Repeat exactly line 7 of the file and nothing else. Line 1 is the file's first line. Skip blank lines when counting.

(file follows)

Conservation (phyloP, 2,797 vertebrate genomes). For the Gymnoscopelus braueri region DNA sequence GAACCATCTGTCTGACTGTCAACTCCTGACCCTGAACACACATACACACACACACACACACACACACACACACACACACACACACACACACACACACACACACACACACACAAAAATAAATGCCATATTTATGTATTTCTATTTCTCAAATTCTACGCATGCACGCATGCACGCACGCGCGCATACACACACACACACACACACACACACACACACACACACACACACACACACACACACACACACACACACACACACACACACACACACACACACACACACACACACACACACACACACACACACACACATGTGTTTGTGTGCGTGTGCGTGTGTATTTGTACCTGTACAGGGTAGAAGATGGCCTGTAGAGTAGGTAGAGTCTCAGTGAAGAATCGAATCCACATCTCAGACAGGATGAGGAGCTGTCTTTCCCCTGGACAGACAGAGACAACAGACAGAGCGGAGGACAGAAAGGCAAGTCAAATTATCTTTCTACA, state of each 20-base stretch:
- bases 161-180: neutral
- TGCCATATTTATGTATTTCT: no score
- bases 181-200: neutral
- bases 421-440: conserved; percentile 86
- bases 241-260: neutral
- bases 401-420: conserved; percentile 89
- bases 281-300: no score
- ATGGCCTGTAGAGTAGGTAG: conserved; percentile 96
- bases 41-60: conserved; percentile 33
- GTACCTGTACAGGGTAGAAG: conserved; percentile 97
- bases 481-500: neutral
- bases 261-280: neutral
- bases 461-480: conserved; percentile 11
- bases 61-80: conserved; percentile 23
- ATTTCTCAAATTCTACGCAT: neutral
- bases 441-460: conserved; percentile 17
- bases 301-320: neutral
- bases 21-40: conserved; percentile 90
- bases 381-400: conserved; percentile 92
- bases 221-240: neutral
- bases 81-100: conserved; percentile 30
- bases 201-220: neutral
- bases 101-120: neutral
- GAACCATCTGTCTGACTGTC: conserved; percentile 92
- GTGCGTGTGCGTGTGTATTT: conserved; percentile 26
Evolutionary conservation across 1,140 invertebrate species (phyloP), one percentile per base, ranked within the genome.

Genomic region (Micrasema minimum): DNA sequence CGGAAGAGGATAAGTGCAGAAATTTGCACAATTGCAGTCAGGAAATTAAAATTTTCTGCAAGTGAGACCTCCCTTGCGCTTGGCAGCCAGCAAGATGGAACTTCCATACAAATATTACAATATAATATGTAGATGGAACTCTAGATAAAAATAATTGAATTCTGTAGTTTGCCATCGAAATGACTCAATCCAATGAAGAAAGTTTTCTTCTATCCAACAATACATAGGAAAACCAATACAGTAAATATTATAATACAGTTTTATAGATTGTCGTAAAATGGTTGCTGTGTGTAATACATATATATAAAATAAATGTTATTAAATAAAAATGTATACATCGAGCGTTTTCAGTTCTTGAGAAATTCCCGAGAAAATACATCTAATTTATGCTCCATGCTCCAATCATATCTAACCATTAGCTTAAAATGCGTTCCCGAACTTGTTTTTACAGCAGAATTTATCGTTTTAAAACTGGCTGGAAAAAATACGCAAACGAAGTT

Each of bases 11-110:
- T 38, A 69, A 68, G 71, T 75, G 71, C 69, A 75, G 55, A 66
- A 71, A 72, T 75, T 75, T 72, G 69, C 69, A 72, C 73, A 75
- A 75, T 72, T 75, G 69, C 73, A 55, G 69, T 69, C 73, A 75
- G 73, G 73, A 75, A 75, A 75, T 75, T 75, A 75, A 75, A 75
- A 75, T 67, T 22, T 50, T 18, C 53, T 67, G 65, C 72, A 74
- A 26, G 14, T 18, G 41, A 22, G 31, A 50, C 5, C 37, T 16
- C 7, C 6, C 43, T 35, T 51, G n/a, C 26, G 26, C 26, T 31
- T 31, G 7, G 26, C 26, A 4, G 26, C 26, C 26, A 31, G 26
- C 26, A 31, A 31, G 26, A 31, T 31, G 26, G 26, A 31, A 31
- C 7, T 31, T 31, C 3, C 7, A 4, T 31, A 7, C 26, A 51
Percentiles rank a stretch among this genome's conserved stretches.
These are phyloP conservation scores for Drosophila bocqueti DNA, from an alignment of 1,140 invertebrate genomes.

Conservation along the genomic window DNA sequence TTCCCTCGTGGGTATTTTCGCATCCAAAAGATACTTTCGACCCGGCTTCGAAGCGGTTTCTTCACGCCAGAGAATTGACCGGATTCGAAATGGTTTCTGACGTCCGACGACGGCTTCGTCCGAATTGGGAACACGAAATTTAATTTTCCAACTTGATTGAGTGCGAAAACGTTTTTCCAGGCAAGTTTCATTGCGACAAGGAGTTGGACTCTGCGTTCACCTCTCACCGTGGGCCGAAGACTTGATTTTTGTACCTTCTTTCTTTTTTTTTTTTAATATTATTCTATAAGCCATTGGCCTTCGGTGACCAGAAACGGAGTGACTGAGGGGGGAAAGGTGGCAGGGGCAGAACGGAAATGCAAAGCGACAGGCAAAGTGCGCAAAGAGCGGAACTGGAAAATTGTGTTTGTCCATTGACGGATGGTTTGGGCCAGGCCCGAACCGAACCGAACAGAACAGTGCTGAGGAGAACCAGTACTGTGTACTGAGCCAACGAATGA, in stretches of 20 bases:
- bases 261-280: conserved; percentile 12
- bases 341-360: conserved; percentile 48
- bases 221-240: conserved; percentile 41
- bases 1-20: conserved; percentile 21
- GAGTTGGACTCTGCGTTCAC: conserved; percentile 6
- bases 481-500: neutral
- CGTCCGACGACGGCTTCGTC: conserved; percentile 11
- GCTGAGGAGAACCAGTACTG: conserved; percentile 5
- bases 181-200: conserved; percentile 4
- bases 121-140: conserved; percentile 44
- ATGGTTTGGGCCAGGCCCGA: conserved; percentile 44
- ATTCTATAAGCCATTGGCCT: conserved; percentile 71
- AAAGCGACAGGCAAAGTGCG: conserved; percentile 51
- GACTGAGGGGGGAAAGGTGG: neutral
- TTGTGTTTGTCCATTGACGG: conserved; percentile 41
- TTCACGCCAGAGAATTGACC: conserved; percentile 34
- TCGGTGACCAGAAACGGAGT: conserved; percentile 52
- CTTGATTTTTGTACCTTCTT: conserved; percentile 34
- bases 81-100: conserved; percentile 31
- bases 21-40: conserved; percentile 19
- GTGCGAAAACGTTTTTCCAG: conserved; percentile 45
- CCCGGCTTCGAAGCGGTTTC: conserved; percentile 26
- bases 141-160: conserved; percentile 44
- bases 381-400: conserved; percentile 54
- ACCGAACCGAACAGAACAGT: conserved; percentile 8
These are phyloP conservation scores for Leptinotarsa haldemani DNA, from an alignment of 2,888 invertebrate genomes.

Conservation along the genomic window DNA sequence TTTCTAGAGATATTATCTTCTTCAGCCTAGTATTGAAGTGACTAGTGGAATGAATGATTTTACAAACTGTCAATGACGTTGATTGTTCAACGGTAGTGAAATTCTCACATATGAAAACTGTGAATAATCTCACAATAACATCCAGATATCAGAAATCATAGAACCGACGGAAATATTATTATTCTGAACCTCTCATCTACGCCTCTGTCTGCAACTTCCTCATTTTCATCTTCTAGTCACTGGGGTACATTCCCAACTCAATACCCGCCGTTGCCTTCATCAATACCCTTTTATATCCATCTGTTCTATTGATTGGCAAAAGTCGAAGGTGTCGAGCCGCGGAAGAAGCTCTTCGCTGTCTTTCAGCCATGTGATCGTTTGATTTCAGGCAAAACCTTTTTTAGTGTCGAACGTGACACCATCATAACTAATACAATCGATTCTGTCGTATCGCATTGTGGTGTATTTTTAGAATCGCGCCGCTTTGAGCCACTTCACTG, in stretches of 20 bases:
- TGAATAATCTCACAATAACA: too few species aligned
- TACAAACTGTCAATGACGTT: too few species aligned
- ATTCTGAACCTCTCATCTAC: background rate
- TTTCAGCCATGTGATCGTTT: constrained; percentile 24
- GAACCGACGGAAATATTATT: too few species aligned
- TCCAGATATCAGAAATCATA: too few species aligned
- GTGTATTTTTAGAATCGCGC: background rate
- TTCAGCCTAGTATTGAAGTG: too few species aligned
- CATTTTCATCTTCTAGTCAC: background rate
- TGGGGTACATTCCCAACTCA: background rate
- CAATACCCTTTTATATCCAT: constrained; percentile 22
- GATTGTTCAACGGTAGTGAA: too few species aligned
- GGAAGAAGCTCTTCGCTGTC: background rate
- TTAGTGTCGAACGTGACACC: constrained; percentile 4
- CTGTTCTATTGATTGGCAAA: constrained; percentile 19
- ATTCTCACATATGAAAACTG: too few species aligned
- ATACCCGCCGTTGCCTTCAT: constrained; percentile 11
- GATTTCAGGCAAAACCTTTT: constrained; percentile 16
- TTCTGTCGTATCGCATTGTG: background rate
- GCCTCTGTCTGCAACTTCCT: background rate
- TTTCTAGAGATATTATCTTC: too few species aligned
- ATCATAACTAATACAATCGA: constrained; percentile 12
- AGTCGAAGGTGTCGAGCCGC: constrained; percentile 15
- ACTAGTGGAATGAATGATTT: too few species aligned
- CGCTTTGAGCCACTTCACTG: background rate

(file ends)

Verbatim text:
- bases 401-420: conserved; percentile 89